Study: Certain Kids’ Autism Risk Increases in High Pollution Areas
Children with the MET gene who are exposed to high air pollution have a greater risk of developing Autism Spectrum Disorder, according to a new study by the University of Southern California's Keck School of Medicine, KPCC's "Pass/Fail" reports.
For the analysis, USC researchers studied 408 children between the ages of two and five. More than 50% of the children had some form of autism.
Researchers used blood samples from the children to determine if they carried the MET gene.
According to "Pass/Fail," the researchers then combined the data with an estimated pollution exposure reading based on traffic patterns from where the children and their mothers had lived.
The study found that children who carried the MET gene and lived in areas with high pollution were three times more likely to develop autism than children who did not carry the gene and did not live in a high pollution area.
These findings corroborated earlier findings by USC researchers Heather Volk and Daniel Campbell, who determined a link between autism and pollution.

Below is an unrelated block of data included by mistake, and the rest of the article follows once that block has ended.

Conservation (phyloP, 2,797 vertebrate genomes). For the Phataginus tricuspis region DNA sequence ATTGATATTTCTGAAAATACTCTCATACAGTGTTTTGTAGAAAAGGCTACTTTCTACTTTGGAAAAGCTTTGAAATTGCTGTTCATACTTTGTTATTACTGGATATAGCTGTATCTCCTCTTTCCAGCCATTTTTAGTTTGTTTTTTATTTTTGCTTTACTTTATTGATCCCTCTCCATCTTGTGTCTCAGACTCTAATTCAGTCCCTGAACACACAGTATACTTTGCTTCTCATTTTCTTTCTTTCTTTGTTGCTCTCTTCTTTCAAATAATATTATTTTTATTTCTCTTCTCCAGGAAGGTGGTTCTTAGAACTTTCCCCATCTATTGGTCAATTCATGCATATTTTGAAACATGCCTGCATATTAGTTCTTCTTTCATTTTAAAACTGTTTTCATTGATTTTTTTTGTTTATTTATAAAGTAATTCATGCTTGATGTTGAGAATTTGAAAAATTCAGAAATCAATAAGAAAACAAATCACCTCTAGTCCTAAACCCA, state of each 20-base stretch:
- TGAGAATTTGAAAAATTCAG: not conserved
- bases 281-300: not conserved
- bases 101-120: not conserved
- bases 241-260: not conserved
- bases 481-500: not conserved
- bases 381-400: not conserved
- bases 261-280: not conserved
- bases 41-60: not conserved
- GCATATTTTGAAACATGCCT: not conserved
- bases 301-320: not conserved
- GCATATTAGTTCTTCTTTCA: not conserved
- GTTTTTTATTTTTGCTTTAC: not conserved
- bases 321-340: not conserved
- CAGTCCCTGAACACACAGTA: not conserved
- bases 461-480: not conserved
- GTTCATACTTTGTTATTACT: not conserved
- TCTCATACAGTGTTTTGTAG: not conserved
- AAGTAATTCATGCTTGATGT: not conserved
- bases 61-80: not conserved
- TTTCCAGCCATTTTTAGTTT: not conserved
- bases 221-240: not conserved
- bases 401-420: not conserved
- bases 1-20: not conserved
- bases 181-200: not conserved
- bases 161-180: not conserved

Campbell -- the new study's lead author -- said, "Although gene-environment interactions are widely believed to contribute to autism risk, this is the first demonstration of a specific interaction between a well-established genetic risk factor and an environmental factor that independently contribute to autism risk" (Fernandes, "Pass/Fail," KPCC, 12/5).
In a release, Campbell added, "It will be important to replicate this finding [in future studies] and to determine the mechanisms by which these genetic and environmental factors interact to increase the risk for autism" (Trinidad, USC Keck School of Medicine release, 12/2).This is part of the California Healthline Daily Edition, a summary of health policy coverage from major news organizations. Sign up for an email subscription.